After spending much time researching diffrent engines for our project W126 race car it became clear to me that the Mercedes M116 and M117 engines had what it took to be a performance player. For this reason I gathered up both a M116 and M117 engine and sent them off to the machieen shop. I just got back both engines and cranks and I am pleased to announce that a high compression Mercedes Benz engine is in the works here at Auto-Trend! We have a lot of diffrent ideas regarding pistons and how to under cut the camshafts to exceed horsepower ratings of 400 HP+ and not only that we are considering taking orders for this engine.

We figure that if GM can push 400+ HP out of their LS1 aluminum engines SO CAN WE! We also like the idea of a clean install using ORIGINAL Mercedes engines. We will keep you updated however many details will be keept TOP SECRET and we will be unable to give many details outside of photos showing the process and then finally a test run. We are not going to commit to a completion date, however we have all the parts needed and we are very excited about this. Many performance bolt on's are likley to spawn from these builds and we also feel that the completed engines will allow us to overthrow or nemissis BenzWorld.org with regards to forum popularity and dependable information.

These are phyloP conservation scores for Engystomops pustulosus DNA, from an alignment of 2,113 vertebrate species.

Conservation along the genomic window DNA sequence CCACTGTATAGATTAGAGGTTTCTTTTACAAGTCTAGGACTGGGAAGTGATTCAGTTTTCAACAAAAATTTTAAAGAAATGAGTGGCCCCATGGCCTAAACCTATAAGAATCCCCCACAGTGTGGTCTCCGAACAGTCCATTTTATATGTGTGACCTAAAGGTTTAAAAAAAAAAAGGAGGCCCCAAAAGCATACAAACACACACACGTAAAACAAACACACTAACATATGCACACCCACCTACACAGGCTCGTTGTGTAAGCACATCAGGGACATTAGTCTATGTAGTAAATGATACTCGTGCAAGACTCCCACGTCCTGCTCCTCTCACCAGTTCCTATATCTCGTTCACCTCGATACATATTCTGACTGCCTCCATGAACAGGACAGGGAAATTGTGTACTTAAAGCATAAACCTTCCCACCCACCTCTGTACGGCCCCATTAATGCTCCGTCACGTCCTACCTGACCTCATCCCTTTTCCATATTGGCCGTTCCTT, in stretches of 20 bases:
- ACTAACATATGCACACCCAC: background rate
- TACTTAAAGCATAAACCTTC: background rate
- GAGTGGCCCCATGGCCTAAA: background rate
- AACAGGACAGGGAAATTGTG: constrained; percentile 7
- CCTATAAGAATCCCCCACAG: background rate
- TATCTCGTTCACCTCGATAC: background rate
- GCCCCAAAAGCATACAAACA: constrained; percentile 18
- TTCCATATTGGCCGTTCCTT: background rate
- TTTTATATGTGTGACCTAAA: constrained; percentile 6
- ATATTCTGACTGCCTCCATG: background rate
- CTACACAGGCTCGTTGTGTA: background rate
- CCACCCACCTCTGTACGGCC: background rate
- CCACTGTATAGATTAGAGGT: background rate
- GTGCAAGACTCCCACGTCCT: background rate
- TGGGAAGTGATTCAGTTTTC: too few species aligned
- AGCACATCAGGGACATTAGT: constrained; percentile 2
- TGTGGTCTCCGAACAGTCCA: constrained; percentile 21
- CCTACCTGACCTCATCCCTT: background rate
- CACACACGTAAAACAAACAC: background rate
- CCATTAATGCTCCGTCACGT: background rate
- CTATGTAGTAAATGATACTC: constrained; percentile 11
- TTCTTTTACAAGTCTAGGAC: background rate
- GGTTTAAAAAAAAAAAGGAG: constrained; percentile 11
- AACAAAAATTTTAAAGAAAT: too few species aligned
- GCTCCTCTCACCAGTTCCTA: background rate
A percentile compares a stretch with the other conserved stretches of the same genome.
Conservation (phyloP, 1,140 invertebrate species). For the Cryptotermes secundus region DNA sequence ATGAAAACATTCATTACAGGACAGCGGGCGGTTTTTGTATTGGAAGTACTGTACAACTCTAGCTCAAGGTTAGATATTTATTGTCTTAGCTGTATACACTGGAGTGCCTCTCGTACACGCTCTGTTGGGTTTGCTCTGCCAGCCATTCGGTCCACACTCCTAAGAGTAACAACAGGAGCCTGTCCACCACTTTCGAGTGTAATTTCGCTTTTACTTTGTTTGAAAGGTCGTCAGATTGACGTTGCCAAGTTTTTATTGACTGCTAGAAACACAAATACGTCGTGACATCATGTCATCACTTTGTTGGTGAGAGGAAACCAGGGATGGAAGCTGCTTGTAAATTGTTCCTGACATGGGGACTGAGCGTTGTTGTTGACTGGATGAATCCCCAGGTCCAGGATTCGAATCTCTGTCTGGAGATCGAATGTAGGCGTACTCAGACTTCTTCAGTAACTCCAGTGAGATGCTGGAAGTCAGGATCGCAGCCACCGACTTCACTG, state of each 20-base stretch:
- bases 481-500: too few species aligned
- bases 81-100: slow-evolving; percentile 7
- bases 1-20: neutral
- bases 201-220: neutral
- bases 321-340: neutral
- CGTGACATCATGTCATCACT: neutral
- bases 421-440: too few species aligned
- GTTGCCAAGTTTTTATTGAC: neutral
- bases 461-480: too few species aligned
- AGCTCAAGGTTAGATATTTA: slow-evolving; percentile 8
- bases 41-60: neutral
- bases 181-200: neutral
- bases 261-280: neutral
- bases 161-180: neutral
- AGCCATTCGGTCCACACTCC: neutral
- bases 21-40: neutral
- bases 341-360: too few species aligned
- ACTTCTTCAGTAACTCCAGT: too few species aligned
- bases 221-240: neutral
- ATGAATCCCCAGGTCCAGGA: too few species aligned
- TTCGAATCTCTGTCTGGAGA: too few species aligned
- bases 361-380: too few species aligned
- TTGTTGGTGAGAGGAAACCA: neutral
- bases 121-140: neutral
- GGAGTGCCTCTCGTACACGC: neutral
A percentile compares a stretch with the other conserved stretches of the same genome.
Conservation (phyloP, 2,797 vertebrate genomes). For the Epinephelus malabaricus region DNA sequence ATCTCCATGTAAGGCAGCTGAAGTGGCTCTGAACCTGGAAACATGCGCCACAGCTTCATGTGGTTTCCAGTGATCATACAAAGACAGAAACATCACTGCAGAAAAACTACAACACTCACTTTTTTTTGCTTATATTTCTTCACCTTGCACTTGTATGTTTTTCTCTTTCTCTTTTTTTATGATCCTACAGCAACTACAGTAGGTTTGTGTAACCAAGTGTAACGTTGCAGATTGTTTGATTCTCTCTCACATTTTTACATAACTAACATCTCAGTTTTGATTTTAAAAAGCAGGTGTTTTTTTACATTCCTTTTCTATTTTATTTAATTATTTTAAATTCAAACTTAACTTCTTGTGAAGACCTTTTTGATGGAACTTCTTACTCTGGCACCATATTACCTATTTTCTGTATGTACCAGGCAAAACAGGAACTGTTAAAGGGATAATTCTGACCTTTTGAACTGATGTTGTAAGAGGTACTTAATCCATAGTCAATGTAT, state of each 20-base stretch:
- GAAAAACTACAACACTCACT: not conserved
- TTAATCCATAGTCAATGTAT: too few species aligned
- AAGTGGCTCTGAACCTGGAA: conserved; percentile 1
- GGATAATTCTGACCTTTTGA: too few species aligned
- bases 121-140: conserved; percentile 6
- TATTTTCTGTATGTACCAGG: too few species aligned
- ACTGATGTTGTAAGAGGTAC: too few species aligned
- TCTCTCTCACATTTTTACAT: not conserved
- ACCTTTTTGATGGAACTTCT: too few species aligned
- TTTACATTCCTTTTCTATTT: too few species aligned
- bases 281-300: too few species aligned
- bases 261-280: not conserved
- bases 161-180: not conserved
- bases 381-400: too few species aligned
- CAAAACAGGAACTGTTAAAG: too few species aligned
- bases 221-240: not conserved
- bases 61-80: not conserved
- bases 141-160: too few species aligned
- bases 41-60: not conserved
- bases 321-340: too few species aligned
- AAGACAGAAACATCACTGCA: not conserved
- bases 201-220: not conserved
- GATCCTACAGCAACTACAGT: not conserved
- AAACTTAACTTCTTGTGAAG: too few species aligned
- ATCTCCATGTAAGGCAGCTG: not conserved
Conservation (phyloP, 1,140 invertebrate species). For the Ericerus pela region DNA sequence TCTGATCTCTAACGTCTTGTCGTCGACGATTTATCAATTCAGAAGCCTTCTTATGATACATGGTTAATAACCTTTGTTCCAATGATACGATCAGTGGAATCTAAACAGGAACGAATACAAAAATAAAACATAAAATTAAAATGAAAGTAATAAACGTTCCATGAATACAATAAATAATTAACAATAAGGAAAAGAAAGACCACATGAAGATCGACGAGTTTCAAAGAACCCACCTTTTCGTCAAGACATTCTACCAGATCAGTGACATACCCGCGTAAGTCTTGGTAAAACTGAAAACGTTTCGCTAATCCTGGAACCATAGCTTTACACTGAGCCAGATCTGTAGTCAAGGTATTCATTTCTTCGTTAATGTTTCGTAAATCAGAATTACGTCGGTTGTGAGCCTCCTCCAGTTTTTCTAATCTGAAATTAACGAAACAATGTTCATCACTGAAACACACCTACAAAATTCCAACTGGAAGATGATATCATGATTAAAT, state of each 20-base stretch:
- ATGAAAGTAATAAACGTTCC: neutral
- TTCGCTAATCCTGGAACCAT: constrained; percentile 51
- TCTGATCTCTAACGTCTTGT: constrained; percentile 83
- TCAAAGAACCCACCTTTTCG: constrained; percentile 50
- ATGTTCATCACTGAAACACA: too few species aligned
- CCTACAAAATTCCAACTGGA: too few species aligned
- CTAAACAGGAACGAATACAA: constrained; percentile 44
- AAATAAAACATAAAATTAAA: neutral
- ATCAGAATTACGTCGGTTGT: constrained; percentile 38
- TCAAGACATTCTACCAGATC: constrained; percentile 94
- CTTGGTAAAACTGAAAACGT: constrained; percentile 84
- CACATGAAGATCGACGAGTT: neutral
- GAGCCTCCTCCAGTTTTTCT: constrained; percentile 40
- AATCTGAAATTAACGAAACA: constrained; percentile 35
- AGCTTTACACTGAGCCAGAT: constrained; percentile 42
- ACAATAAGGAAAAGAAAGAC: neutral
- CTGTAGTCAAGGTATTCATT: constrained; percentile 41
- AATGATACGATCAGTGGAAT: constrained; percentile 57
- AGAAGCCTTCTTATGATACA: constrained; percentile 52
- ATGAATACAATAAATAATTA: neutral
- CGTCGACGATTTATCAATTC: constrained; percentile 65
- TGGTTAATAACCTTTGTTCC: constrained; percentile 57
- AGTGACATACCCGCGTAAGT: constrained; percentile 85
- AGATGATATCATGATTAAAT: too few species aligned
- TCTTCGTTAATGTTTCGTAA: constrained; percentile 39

Here is a look at Auto-Trend's first ever blocks that are set for a full performance overhaul.

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All the best!

Anonymous

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hi,
i'm from australia, i have a 83 w126 380 sec. i want to tweek her up abit. i know this is an american forum and the 380 was not available in the states, but my question is what is the difference in the block size to a 420, 500 and 560.
regards
themi

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Hello,

The 380 engine was avaliable here in the states, however it was not in 1983 and even when it was introduced here in 1986 it was never fitted into an SEC, just as you were saying.